Table 1. Results of tap water rinsing in reducing residues across all commodities.


Pairs of Data Significantly Reduced

Water Solubility

(mg/L @ 20 ° C)

















































Fruit and Vegetable Wash Rinsing

In the Spring and Summer of 2000, the effectiveness of four commercially available fruit and vegetable wash products at removing pesticide residues from produce was compared to a 1% solution of Palmolive® and to rinsing with tap water alone. The nine pesticides examined in this study included many of those from our previous study. The three fungicides chlorothalonil, iprodione, and vinclozolin were examined as was the herbicide DCNA, and the insecticides bifenthrin, diazinon, endosulfan, malathion and permethrin.

A total of twenty-eight harvests were made including sixteen of lettuce, four of strawberry, four of tomatoes, and four control lettuce batches. Each batch was divided into seven treatment groups. One group was analyzed in an unrinsed state as received from the field; one group was rinsed under tap water for one minute. The five remaining groups were individually treated with either FIT®, Fruit & Vegetable WashÔ , OrganicleanÔ , Vegi-CleanÔ , or a 1% solution of Palmolive® and then rinsed under tap water for one minute. In the case of the control lettuce batches all seven-treatment groups were processed in an unrinsed state to ensure that each group contained statistically equivalent pesticide residue levels.

A total of 196 samples were processed. Detailed statistical analysis showed that in all cases at least one group was different from the rest. Pairwise comparison showed that the group that was different was the unrinsed produce. There is little or no difference between tap water rinsing or using a fruit and vegetable wash in reducing residues of the nine pesticides studied. The removal of waxes and/or dirt from the produce was not examined as part of this study.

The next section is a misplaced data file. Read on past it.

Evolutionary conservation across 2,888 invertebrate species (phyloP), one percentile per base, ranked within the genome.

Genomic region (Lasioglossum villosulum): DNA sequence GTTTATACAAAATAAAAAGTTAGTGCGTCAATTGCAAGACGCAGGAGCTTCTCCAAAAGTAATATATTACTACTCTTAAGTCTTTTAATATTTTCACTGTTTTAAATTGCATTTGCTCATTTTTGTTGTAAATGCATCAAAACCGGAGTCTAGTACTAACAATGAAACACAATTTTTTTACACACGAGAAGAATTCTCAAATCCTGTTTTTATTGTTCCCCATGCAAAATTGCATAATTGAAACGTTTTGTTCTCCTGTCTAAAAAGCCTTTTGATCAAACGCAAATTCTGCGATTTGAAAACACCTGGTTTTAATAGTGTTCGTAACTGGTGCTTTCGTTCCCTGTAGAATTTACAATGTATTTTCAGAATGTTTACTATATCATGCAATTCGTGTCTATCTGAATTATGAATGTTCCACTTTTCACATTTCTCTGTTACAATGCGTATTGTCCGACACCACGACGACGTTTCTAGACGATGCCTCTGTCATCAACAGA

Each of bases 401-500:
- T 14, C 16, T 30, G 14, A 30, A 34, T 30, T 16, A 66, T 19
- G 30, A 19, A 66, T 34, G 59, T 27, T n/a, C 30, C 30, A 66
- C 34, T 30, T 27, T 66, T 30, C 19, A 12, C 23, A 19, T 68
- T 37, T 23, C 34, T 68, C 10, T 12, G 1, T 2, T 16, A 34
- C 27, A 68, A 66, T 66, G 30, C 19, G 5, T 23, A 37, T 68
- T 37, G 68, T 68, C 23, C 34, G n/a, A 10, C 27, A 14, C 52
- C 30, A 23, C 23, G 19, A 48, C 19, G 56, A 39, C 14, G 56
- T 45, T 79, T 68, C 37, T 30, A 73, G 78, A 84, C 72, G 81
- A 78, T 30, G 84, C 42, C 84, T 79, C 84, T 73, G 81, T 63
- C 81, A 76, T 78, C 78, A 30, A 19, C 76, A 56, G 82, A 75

Data from our annual market basket survey (2) continue to show that residues of pesticides on fruits and vegetables in Connecticut are generally well within the tolerances set by the EPA. To minimize the dietary intake of pesticide residues on food we suggest that the consumer take the following steps based upon our studies to date.

  • At a minimum rinse all fresh produce under tap water for at least thirty seconds.
  • The mechanical action of rubbing the produce under tap water is likely responsible for removing pesticide residues. Mild detergents or fruit and vegetable washes do not enhance the removal of pesticide residues from produce above that of rinsing with tap water alone.

1. W.J. Krol, T.L. Arsenault, H.M. Pylypiw, M.J.I. Mattina. J. Argic. Food Chem. 2000, 48, 4666-4670.

2. W.J. Krol, T.L. Arsenault, M.J.I. Mattina "Pesticide Residues in Food Sold in Connecticut 1999"; Connecticut Agricultural Experiment Station Bulletin 964, April, 2000.


A three-year study showed that rinsing under tap water significantly reduced residues of nine of the twelve pesticides examined across fourteen commodities. Four fruit and vegetable wash products were found to be no more effective at removing eight of nine pesticide residues from produce than either a 1% solution of dishwashing liquid or rinsing under tap water alone for three commodities studied.